epistemological basis of interdisciplinarity.1

    The present century saw the emergence of new fields which do not fallwithin traditional disciplines but which involve them and tend to fragment

    1. See Smirnov (1983)

  • them. Information theory, which involves thermodynamics and fundamental biologyas well as telecommunications, is an example. Numerous problems of modernscience lie on the borderlines of, and overlap, several disciplines. Thisapplies, for example, to biochemistry; and as long ago as the late nineteenthcentury it became necessary to introduce the concept of physical chemistry.This trend towards integration has become more marked.

    Another form of interdisciplinarity has developed spontaneously in recentyears: the use in one discipline of methods specific to another. For instance,the human sciences have increasing recourse to the experimental method, andhave borrowed models of experimental design and analysis from agriculturalresearch.

    We note also, as pointed out by M. Malitza (1977), that the evolution ofhuman concerns has given rise to new groupings of the field already explored,and constantly renewed experience gives rise to new hybrid entities which, inorder to be understood, require a simultaneous examination of different dis-ciplines and the formulation of new concepts. This decompartmentalization andreorganisation of disciplines is today leading to integrations which quiterecently seemed incompatible, and suggests what I. Prigogine and I. Stengers(1979) call a 'new alliance between the natural sciences and the humans c i e n c e s ' .

    Discovery, which a century ago resulted from the work of an individualscientist, is to an increasing extent the result of the work of teams ofresearch workers often belonging to different disciplines, to the point thatthere are some who believe, like Smirnov (1977, p. 53) that 'inter-disciplinarity is at the present time one of the major theoretical and prac-tical problems for scientific progress'. Collaboration between research workersand the link-up, or even integration, of disciplines and methods of working andresearch mean that specialists in different fields must be able to consult-with one another and understand one another. This necessity leads to : thecreation of common ground and areas of interface between disciplines, andcontributes to the creation of interdisciplinarity.

    Advances in the human sciences have also greatly contributed to the dev-elopment of interdisciplinarity, because they have had to borrow certain oftheir theories or instruments from other disciplines; for example, games theo-ry, factorial analysis, the concept of feedback; and the complexity of theirsubject matter obliges them to have recourse to several disciplines simulta-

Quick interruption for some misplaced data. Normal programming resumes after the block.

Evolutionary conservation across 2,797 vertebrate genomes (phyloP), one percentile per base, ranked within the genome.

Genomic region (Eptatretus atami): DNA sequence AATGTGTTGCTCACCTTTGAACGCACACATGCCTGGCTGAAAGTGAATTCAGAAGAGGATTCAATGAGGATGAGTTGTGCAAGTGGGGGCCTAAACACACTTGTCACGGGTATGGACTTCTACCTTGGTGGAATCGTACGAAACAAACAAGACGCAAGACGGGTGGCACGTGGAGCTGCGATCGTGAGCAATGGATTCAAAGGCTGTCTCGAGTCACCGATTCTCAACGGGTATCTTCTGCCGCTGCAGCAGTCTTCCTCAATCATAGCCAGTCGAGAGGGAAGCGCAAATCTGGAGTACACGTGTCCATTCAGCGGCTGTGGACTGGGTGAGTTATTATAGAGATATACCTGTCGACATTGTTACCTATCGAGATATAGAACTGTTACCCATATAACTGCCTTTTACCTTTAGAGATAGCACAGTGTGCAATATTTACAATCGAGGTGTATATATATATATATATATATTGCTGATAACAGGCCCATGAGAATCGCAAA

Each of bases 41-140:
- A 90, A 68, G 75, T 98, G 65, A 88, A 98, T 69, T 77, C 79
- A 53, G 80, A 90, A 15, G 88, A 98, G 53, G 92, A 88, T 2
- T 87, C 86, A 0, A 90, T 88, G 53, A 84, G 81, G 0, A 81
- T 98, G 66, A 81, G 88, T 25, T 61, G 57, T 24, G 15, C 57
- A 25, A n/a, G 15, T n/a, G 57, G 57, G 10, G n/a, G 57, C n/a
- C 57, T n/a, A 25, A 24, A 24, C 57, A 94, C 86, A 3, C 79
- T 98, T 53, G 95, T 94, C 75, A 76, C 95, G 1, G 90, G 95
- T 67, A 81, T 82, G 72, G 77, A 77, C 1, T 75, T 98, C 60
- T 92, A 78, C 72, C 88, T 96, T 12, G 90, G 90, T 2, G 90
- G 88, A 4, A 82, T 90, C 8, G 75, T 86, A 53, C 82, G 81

n e o u s l y .l

    Of course, thefpresent- growth of interdisciplinarity does not mean thatindividual disciplines=areulosing their importance in the quest for and the 0organisation of knowledge,' or that 'they are to be abandoned in favour ofother approaches. What iS really happening 'is that other and more complex,more unifying and more transposable lines of approach are being added to exis-ting disciplines in

    the discovery, structuring and understanding of facts and relationships.

    2. Problems of the contemporary world

    The world of today faces major problems - majorfin respect of their mag-nitude and the gravity of their consequences. Famine and the destitution ofentire populations, the'level attained by the exponential population growth,

    1 . See L. APOSTEL (1983).

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    the threat of nuclear war and the deterioration of the environment are prob-lems which ethics, science and education can no longer ignore or leave un-solved. All right-thinking people are aware of this.

    But these problems do not lie within any one discipline, and their solu-tion requires interdisciplinary approaches and collaboration between special-ists in different disciplines. The same is true of many human and social prob-lems; their complexity is such that they involve interaction between very dif-ferent aspects of knowledge and its discovery. For example, the fight againstdisease often demands physiological research, chemical and pharmaceuticalinvestigations, clinical medical studies, statistical or epidemiological sur-veys, and educational measures; it can also have important economic and sociali m p l i c a t i o n s .

    In the last century, science was geared to the solution of relativelysimple problems lying within a field of homogeneous relationships which couldbe embraced by a single discipline. Today, one of the essential features ofthe problems arising is their great complexity. The contemporary world posesproblems involving a considerable number of factors intwhich social and tech-nical aspects overlap, multiple and essential interactions abound, precisionis mingled with a great deal of uncertainty, and the field